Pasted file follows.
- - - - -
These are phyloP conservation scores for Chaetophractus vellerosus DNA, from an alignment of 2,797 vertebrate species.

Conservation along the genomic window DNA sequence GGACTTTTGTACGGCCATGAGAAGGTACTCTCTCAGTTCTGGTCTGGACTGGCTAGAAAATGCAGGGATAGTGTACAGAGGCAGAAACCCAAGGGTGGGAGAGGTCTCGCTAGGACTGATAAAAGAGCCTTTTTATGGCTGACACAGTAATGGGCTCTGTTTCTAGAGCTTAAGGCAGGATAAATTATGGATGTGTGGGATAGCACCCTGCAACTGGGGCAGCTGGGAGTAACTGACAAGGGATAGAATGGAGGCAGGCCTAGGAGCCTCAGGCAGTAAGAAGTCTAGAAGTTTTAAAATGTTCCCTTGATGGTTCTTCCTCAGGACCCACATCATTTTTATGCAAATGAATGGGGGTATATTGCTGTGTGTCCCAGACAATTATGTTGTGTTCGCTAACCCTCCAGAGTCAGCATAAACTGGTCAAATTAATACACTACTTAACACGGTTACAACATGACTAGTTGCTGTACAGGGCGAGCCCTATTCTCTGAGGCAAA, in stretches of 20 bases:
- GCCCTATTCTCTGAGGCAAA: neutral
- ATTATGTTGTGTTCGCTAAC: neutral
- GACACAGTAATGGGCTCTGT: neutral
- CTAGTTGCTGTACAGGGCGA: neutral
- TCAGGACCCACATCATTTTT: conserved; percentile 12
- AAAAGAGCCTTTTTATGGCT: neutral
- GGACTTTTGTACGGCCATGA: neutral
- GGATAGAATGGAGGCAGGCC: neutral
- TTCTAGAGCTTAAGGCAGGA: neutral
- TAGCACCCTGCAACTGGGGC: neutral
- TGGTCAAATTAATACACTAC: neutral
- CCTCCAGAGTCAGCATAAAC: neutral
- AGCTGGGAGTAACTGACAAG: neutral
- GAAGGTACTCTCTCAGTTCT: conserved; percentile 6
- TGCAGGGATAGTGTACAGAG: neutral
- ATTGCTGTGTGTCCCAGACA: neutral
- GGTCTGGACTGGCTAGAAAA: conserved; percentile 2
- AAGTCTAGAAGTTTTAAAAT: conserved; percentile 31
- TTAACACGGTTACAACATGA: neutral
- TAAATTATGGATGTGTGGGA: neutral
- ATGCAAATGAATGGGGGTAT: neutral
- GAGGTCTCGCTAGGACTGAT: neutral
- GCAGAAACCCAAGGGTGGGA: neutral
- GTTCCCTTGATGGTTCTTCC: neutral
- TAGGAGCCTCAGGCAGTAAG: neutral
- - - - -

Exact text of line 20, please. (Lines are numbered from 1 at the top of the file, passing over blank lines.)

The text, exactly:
- AAGTCTAGAAGTTTTAAAAT: conserved; percentile 31